The Miller-Tydings Act exempts from the operation of the Sherman Act "contracts or agreements prescribing minimum prices for the resale" of specified commodities when "contracts or agreements of that description are lawful as applied to intrastate transactions" under local law. Respondents, distributors of gin and whiskey in interstate commerce, have contracts or agreements with Louisiana retailers fixing minimum retail prices for respondents' products. Louisiana law authorizes enforcement of price fixing not only against parties to a "contract" but also against nonsigners. Petitioner, a retailer in New Orleans, refused to sign a price-fixing contract with respondents and sold respondents' products at cut-rate prices. Held: Respondents were not entitled by reason of the Miller-Tydings Act to enjoin petitioner from selling their products at less than the minimum prices fixed by their schedules. Pp. 385-395.
[ Footnote * ] Together with No. 443, Schwegmann Brothers et al. v. Seagram Distillers Corp., also on certiorari to the same court.
The District Court enjoined petitioner from alleged unlawful price cutting. The Court of Appeals affirmed. 184 F.2d 11. This Court granted certiorari. 340 U.S. 928 . Reversed, p. 395. [341 U.S. 384, 385]
John Minor Wisdom and Saul Stone argued the cause and filed a brief for petitioners.
Monte M. Lemann argued the cause for respondents. With him on the brief were Thomas Kiernan, Edgar E. Barton, J. Blanc Monroe and Walter J. Suthon, Jr.
Solicitor General Perlman, Assistant Attorney General Morison, Robert L. Stern, Charles H. Weston and J. Roger Wollenberg filed a brief for the United States, as amicus curiae, urging reversal.
Briefs of amici curiae supporting respondents were filed by Robert E. Woodside, Attorney General, and Harry F. Stambaugh for the State of Pennsylvania; Samuel I. Rosenman, Godfrey Goldmark and Herman S. Waller for the National Assn. of Retail Druggists et al.; Herbert A. Bergson for Coty Incorporated et al.; and by Murray F. Cleveland for the Louisiana State Pharmaceutical Association.
MR. JUSTICE DOUGLAS delivered the opinion of the Court.
Respondents, Maryland and Delaware corporations, are distributors of gin and whiskey. They sell their products to wholesalers in Louisiana, who in turn sell to retailers. Respondents have a price-fixing scheme whereby they try to maintain uniform retail prices for their products. They endeavor to make retailers sign price-fixing contracts under which the buyers promise to sell at not less than the prices stated in respondents' schedules. They have indeed succeeded in getting over one hundred Louisiana retailers to sign these agreements. Petitioner, a retailer in New Orleans, refused to agree to the price-fixing scheme and sold respondents' products at a cut-rate price. Respondents thereupon brought this suit in the District Court by reason of diversity of citizenship [341 U.S. 384, 386] to enjoin petitioner from selling the products at less than the minimum prices fixed by their schedules.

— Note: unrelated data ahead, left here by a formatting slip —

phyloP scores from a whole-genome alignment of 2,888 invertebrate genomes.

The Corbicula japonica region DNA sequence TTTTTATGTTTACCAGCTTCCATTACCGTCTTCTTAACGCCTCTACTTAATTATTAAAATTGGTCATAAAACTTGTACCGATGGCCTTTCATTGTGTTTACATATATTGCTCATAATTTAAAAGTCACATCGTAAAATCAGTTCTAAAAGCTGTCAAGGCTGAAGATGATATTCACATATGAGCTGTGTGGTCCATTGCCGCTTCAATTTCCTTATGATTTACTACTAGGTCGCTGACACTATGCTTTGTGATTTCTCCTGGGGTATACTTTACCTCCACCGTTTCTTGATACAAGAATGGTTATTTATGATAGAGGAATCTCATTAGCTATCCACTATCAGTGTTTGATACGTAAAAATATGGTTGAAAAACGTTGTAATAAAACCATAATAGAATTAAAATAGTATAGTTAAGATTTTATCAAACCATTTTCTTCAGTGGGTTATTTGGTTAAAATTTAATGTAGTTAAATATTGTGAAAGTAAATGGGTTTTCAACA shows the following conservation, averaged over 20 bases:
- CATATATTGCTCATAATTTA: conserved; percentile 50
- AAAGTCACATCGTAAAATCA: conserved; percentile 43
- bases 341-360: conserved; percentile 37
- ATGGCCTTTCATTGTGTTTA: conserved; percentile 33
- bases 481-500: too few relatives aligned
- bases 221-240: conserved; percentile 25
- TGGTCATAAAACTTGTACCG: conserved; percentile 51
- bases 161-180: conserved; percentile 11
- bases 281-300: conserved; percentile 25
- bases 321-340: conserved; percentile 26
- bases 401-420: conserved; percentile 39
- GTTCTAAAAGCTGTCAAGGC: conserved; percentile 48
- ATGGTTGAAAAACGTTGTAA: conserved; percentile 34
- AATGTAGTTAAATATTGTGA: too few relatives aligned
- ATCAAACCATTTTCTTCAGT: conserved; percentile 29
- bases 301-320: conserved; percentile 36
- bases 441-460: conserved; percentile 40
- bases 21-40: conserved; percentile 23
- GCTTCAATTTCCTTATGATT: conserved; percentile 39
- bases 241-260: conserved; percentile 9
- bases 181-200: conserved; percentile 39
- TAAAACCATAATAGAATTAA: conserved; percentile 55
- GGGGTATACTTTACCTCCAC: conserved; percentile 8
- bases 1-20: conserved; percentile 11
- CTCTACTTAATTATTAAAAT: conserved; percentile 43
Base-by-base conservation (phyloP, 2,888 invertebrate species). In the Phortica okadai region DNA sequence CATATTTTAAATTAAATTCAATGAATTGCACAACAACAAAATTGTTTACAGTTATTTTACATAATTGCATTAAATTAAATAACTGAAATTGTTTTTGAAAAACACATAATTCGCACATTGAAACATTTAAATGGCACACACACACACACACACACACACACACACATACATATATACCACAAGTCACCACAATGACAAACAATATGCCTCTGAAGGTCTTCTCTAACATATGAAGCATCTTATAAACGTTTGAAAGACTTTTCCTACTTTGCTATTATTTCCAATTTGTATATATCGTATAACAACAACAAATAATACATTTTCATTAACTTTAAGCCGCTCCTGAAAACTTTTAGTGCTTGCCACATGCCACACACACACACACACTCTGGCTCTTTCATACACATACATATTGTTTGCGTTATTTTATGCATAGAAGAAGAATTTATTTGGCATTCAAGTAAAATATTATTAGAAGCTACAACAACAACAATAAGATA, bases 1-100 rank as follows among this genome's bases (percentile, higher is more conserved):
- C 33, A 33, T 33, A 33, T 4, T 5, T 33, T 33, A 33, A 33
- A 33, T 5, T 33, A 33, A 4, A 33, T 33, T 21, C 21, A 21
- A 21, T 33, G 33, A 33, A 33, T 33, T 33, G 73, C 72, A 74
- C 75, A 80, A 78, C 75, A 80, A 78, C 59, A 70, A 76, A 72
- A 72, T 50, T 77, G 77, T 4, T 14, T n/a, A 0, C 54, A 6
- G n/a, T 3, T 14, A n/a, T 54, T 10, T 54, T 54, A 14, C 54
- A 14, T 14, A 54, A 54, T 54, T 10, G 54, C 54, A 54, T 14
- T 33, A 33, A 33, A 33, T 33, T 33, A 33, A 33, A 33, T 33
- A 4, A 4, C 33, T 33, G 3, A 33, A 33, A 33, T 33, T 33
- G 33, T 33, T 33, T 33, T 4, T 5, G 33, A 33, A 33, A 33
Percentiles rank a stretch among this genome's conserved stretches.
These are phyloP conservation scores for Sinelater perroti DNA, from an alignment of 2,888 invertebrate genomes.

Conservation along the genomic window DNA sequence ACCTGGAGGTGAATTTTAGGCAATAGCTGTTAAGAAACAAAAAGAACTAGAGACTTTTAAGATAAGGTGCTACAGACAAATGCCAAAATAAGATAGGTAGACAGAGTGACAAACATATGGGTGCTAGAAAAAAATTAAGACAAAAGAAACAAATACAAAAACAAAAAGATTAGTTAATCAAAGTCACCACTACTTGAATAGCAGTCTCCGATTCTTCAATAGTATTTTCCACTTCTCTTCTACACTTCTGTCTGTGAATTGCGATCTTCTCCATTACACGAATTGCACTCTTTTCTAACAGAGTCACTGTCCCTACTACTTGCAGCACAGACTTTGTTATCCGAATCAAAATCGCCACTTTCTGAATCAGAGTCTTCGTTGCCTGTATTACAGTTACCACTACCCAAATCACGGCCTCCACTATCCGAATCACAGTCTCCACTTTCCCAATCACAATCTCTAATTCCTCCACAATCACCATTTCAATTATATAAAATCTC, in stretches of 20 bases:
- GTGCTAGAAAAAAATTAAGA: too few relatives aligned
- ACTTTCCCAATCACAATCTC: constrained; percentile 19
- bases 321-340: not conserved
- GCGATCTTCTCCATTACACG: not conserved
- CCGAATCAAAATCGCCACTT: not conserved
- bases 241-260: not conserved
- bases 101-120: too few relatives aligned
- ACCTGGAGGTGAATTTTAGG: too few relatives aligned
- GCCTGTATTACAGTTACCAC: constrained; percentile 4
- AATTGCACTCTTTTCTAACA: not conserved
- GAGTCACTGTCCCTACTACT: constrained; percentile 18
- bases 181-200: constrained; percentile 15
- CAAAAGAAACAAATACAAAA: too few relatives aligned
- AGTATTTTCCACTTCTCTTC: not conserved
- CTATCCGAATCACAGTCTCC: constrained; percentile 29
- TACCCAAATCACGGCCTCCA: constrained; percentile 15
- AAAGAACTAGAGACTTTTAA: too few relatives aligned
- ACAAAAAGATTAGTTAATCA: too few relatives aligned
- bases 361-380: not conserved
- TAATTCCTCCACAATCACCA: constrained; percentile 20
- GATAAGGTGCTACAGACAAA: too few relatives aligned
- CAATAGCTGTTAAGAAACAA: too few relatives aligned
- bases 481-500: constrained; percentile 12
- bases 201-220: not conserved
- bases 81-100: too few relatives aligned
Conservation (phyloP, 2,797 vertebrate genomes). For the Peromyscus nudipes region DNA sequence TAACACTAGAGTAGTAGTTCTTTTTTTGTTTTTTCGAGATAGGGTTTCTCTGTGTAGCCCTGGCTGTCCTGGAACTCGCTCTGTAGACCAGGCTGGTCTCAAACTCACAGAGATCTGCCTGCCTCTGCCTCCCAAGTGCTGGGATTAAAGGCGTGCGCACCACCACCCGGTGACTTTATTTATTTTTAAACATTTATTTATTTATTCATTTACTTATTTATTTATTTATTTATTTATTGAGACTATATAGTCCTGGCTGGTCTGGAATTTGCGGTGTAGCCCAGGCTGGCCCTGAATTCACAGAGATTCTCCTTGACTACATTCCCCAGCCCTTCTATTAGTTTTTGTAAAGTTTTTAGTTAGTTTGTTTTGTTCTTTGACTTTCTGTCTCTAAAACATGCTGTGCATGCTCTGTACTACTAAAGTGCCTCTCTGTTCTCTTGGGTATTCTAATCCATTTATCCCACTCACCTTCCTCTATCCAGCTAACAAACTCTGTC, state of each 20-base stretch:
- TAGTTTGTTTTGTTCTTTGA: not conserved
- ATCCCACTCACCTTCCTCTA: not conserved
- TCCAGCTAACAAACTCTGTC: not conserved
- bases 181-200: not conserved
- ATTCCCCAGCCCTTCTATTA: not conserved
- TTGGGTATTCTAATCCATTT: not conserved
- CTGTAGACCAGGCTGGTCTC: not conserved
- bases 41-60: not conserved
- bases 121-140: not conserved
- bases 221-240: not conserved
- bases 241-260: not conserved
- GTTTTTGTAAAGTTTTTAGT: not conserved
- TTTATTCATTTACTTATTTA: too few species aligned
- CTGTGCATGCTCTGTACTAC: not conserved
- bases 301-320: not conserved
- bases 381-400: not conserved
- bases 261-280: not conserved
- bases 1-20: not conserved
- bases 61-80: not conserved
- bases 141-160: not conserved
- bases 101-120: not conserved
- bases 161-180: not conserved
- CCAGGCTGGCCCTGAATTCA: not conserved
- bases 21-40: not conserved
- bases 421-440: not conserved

It is clear from our decisions under the Sherman Act (26 Stat. 209) that this interstate marketing arrangement would be illegal, that it would be enjoined, that it would draw civil and criminal penalties, and that no court would enforce it. Fixing minimum prices, like other types of price fixing, is illegal per se. United States v. Socony-Vacuum Oil Co., 310 U.S. 150 ; Kiefer-Stewart Co. v. Seagram & Sons, 340 U.S. 211 . Resale price maintenance was indeed struck down in Dr. Miles Medical Co. v. Park & Sons Co., 220 U.S. 373 . The fact that a state authorizes the price fixing does not, of course, give immunity to the scheme, absent approval by Congress.
Respondents, however, seek to find legality for this marketing arrangement in the Miller-Tydings Act enacted in 1937 as an amendment to 1 of the Sherman Act. 50 Stat. 693, 15 U.S.C. 1. That amendment provides in material part that "nothing herein contained shall render illegal, contracts or agreements prescribing minimum prices for the resale" of specified commodities when "contracts or agreements of that description are lawful as applied to intrastate transactions" under local law. 1 (Italics added.)
Louisiana has such a law. La. Gen. Stat., 9809.1 et seq. It permits a "contract" for the sale or resale of a commodity to provide that the buyer will not resell "except at the price stipulated by the vendor." The [341 U.S. 384, 387] Louisiana statute goes further. It not only allows a distributor and retailer to make a "contract" fixing the resale price; but once there is a price-fixing "contract," known to a seller, with any retailer in the state, it also condemns as unfair competition a sale at less than the price stipulated even though the seller is not a party to the "contract." 2 In other words, the Louisiana statute enforces price fixing not only against parties to a "contract" but also against nonsigners. So far as Louisiana law is concerned, price fixing can be enforced against all retailers once any single retailer agrees with a distributor on the resale price. And the argument is that the Miller-Tydings Act permits the same range of price fixing.